Welcome to The Yocum Library of Reading Area Community College's Blog!

For many years we have published a print newsletter for the RACC community that provided information on the library's staff, resources, and services. In order to provide information on a more timely basis, we decided to switch to the blog format. We hope that you enjoy learning more about The Yocum Library of RACC.

Monday, August 31, 2015

More About Female Author - Hannah Arendt

Political theorist Hannah Arendt, who was born to a Jewish family in 1906 Germany, not only wrote such seminal works as The Origins of Totalitarianism, she dealt with totalitarianism up close.

Arendt was unable to teach at German universities due to her Jewish lineage, but she nevertheless remained in Germany until 1933, studying philosophy and anti-Semitism. Her controversial studies led to an arrest by the Gestapo, and shortly thereafter she fled to France, where she worked with Jewish refugees.

She was active in the Zionist movement, helping Jewish children displaced by the Holocaust resettle in Palestine. Arendt later escaped to America in the midst of World War II. She went on to become a U.S. citizen and prominent intellectual.

She held a variety of academic posts at prestigious universities and was made the first female lecturer at Princeton University in 1959. Arendt never stopped being controversial, however; her writings continued to generate heated debate throughout her life, but she never censored her views to avoid backlash.


Library Humor

Zinio - Free Digital Magazines

Free Digital Magazines Online

Note from Kim Stahler, Reference Librarian:

You can download magazines for free through the Berks libraries, using Zinio. The collection is small at this time, but Newsweek, Mother Jones, and Mental Floss are there for me. There is also a tattoo magazine, Inked. We are seeking people who don't use the libraries in the traditional way. I had to download Adobe, get the app, and sign up in two places. But this is so cool! You need your library card number.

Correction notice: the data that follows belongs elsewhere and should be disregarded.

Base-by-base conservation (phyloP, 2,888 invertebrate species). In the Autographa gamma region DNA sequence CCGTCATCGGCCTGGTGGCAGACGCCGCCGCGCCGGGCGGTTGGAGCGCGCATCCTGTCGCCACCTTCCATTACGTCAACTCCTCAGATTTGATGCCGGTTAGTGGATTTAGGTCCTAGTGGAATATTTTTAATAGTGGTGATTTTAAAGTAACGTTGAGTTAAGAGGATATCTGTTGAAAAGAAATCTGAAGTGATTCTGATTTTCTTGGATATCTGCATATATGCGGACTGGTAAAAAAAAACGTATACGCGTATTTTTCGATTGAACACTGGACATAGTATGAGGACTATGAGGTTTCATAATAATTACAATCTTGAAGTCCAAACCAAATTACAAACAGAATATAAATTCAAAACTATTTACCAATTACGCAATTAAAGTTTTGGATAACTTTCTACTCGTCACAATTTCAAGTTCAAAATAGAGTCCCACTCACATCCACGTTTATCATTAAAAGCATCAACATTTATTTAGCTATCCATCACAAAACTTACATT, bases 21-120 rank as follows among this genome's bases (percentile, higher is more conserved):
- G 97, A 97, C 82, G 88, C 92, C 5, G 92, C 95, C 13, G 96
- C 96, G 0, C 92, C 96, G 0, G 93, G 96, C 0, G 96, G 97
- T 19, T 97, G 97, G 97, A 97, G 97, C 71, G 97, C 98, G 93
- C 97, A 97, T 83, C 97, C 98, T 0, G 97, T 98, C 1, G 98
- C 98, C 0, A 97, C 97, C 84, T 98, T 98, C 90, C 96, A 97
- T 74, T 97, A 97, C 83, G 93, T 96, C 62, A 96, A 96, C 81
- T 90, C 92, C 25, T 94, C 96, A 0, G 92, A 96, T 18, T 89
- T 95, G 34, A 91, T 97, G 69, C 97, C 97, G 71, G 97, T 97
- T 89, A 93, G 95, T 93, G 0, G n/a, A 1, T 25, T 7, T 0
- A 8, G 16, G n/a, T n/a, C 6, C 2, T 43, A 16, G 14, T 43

Word of the Day


1. Archaic. to call; name (now chiefly in the past participle as ycleped or yclept).

…That none of us not speak a single word, / Nor clepe nor cry, but be in his prayere, / For that is Godde's owen heste dear.
-- Geoffrey Chaucer, The Canterbury Tales, 1400

Clepe has been in English since before 900. It is akin to the Middle Low German kleperen meaning "to rattle."


Sunday, August 30, 2015

More About Female Author - Mary McCarthy

After an abusive childhood, writer Mary McCarthy rejected the Catholicism of her upbringing and turned to atheism and Communism. She later grew disillusioned with the Soviet Union but retained her very liberal politics until her death.

She controversially defended the Vietcong during the Vietnam War, even visiting Vietnam multiple times during the conflict and reporting critically on the American military’s brutal tactics. In the 1970s, McCarthy covered the Watergate hearings.

Despite her busy career as a critic, novelist, and political activist, McCarthy managed to fit in four marriages as well as a close friendship with Hannah Arendt.


Subtly Tasteful Tattoos Only Literature Geeks Will Understand

The Gloss
*You and your best book aren’t likely to have a messy breakup. Why not profess your book love in ink? But if those great big swaths of text aren’t really your style, fear not. You can get a literary design that shows your love in a tiny, elegant way. Bonus: when you go small, when someone “gets” your tattoo, you’ve made an instant connection.

“Still I Rise” by poet, activist and all-around hero, Maya Angelou

“You may write me down in history
With your bitter, twisted lies,
You may tread me in the very dirt
But still, like dust, I’ll rise.”


Word of the Day


1. a nickname.

As for the sobriquet, she was no ice queen, but in the macho world of law enforcement, playing that role was the only thing that kept her safe — from men and from her own rogue impulses.
-- Greg Iles, The Footprints of God, 2003

Sobriquet comes from the French word of the same spelling which is of uncertain origin.

More From Dictionary.com

Saturday, August 29, 2015

More About Female Author - George Sand

George Sand

George Sand was the pen name of Amantine-Lucile-Aurore Dupin, a French novelist whose predilections for masculine dress and sexual openness were highly unconventional in her 19th century milieu.

Sand found men’s clothing more practical and comfortable than cumbersome gowns and corsets worn by women of the time, and her habit of wearing men’s garments in public earned her notoriety in Paris.